There is no better time than the present to end a losing streak and it has been seven long years since Wisconsin beat Michigan State on its home turf.
Wisconsin counts on getting one of its toughest battles every year in East Lansing, knowing any win over Michigan State boosts their postseason résumé. This year however, the No. 20/21 Badgers (12-3, 2-1 Big Ten) ride into town ranked higher than the No. 24 Spartans (10-5, 2-1).
This road test seems less daunting now than it did nine months ago, when Michigan State's return to the Final Four was already being billed as inevitable. One high-profile dismissal, another NBA coaching flirtation and five losses later, Tom Izzo's crew looks vulnerable. Yet despite losing four of its last nine games, no one should be taking Michigan State lightly. Other than Saturday's 66-62 failure at Penn State, MSU's losses were all to teams now ranked in the AP Top 12, part of a pre-conference world tour that took the Spartans from Maui to Madison Square Garden. Only one loss (Texas) occurred at the Breslin Center.
Michigan State is still the measuring stick by which a Big Ten team will measure itself. Penn State got two votes in the coaches poll seemingly just for beating the Spartans. A win by Wisconsin would mean expectations immediately ramp up into contender mode and the bullseye moves on to Purdue and Ohio State. A loss means the Badgers "are who we though they were" ... a upper division Big Ten team but probably nothing special.
Meanwhile, the Sparty fanbase doesn't know what to think right now. Some are actually wondering if Michigan State will even make the NCAA tournament. So there should be no doubt that both sides have plenty of motivation to win tonight's game.
The prevailing style and tempo, while always physical, will determine the outcome. Michigan State is struggling again with turnovers this season, giving the ball away on almost 22% of its possessions. This pushes MSU's adjusted tempo to 68.3 possessions per game, which is about average. Led by Tim Jarmusz and Jordan Taylor, on the other hand, Wisconsin boasts the lowest turnover rate in the land. Since the Badgers don't force turnovers either, the games are less frenetic and played at the slowest pace in Division I.
Taylor and Jon Leuer continue to be outstanding for Wisconsin. One or the other has led the team in scoring each game so far. While UW's role players continue to be inconsistent, Keaton Nankivil continues to be the mythical third scoring option. The senior forward has played 64 the past two games, allowing him to ring up six double-digit scoring nights in the last seven outings. Nankivil is 14-of-24 on 3-pointers during that stretch.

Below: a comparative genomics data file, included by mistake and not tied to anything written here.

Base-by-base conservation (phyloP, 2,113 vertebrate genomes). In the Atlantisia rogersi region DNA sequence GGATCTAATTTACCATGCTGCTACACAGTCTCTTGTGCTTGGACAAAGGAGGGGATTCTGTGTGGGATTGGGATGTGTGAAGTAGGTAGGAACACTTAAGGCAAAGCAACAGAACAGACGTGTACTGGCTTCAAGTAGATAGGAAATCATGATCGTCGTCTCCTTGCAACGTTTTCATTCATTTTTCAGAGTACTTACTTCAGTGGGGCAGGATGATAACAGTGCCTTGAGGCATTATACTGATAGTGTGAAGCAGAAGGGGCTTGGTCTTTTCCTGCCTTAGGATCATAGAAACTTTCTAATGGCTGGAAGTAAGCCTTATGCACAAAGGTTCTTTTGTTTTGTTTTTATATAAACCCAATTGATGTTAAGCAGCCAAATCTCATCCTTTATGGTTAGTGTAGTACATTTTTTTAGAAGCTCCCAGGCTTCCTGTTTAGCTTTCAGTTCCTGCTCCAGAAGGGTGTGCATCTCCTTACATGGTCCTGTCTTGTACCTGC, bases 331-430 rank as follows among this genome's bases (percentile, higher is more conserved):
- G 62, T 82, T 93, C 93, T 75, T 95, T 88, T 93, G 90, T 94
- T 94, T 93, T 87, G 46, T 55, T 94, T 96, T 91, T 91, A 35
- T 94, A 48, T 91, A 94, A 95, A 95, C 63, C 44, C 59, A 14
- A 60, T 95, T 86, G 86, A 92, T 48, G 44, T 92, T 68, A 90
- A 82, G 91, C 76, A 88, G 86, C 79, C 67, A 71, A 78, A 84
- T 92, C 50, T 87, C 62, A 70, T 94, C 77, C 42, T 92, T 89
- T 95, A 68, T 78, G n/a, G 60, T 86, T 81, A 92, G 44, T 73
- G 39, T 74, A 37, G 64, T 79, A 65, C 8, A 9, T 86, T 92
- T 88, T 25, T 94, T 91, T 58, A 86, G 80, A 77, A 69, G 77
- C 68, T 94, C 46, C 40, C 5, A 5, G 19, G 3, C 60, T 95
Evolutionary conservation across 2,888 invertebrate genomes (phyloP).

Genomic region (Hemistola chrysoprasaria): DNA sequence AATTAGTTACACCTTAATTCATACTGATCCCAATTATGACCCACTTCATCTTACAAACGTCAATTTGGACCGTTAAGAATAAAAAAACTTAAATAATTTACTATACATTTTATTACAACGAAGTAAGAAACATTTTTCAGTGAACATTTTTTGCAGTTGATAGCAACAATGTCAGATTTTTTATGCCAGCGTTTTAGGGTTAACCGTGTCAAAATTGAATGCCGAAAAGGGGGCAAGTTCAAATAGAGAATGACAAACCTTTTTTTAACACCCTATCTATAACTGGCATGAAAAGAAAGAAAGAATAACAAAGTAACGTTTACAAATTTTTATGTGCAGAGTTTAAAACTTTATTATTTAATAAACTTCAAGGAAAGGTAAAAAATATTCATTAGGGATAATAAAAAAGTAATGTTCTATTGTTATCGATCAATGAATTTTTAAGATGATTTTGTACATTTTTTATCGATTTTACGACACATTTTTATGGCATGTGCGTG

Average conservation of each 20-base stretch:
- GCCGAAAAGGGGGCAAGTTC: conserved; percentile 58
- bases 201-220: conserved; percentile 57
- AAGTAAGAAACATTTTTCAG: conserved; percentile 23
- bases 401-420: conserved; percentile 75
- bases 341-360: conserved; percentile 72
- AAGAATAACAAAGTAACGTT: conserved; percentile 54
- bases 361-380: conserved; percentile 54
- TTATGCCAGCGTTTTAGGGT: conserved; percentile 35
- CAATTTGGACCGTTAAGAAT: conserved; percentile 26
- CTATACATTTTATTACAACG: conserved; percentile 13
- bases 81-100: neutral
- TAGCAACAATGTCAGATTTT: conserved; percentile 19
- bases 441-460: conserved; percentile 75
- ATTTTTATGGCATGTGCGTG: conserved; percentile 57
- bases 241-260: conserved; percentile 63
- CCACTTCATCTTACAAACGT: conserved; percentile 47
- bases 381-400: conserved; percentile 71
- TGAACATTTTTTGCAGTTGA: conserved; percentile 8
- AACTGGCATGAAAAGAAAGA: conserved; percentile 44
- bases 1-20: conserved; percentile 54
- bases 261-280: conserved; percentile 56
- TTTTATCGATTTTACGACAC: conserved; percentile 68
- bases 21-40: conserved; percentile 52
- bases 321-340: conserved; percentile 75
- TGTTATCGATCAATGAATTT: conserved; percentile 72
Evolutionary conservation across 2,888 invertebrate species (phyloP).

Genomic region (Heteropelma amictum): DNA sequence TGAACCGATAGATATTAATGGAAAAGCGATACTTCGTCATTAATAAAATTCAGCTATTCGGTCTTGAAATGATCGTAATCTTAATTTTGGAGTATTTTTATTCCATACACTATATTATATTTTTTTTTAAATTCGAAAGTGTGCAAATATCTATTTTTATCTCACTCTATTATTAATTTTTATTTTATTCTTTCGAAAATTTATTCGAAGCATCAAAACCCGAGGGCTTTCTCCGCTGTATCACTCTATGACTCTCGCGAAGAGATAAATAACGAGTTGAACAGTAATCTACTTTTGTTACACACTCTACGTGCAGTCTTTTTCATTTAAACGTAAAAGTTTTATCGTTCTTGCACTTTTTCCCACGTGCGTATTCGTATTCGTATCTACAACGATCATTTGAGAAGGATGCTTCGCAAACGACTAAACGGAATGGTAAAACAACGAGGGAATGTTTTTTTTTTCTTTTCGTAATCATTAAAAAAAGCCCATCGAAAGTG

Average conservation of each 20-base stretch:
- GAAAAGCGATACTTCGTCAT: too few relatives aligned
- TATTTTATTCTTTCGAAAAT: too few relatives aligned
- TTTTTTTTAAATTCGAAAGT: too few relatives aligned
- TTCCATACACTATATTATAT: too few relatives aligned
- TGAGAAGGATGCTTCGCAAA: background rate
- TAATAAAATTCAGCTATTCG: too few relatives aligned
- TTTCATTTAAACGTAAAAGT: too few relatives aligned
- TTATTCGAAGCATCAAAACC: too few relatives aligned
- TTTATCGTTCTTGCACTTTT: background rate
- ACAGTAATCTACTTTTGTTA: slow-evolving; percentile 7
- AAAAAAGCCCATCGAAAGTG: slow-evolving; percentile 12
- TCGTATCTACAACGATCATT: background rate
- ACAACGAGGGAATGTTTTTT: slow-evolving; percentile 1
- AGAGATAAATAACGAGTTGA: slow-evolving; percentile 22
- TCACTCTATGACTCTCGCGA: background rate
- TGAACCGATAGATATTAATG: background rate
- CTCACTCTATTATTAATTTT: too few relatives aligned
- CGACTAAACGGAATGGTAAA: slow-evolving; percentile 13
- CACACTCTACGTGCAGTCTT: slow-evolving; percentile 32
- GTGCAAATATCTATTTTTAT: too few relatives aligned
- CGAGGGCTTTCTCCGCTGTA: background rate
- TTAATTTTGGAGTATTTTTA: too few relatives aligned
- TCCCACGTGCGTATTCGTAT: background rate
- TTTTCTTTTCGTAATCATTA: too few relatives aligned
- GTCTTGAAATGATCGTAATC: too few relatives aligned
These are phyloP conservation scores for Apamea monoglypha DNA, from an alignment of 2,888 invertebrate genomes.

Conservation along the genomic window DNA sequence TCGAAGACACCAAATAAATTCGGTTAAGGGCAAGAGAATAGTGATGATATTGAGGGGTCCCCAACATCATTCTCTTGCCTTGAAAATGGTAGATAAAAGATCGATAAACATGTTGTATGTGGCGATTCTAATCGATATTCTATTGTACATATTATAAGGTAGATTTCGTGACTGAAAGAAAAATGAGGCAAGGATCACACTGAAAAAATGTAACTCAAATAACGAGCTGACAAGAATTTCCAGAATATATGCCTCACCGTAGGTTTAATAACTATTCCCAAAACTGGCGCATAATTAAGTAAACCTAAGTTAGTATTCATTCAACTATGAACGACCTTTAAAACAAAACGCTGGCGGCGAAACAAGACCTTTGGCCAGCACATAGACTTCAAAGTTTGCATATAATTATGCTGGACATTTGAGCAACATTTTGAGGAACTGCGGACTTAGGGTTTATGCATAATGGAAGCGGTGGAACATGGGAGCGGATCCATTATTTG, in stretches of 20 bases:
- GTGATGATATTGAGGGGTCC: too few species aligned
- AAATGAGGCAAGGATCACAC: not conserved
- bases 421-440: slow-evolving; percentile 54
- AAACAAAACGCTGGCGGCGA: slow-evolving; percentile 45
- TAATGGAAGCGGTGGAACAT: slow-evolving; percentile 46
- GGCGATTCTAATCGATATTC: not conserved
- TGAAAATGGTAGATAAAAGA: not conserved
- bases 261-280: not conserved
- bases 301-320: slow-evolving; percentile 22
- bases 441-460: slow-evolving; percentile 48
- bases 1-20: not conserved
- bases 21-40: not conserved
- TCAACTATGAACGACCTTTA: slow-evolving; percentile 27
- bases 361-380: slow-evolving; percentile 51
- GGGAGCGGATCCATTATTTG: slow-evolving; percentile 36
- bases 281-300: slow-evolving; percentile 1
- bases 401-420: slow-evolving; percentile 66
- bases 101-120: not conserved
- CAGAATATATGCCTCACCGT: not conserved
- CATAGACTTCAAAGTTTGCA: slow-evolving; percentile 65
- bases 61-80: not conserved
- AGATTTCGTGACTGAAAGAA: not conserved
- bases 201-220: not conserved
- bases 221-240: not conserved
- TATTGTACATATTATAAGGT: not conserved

Izzo counters with junior do-it-all Draymond Green, who will likely match up with both Nankivil and Leuer. The Spartans will probably need to rely on their quickness around the perimeter. Leading scorer Durrell Summers (15.6 ppg) poses a real threat to Wisconsin at 6'5" with good range. Kalin Lucas (14.3) doesn't quite seem to be his old self yet, but is still dangerous. He and Korie Lucious tag team the point guard duties, though Lucious was recently replaced in the starting lineup by freshman Keith Appling. Delvon Roe rounds out the starting five up front for MSU.
|Michigan State||51.3||37.5||48.8||33.6||1.125||0.976||0.149 (13%)||OK|
Michigan State might as well embrace its solid three-point shooting like Wisconsin has since it has not found many answers inside so far this season. The Spartans shoot twos better than only Penn State and Iowa among conference teams. Center Adreian Payne may be a physically intimidating freak, but he's years away from dominating.
Will Bo Ryan shuffle his starting five for a third time this season? We likely will not know until tip time what combination of Jarmusz, Rob Wilson, Josh Gasser and Mike Bruesewitz man the wing positions for the Badgers. Any way you slice it, "Banner-gate" is nothing more than a good memory for current Badgers, so someone needs to step up and make some new memories in East Lansing tonight.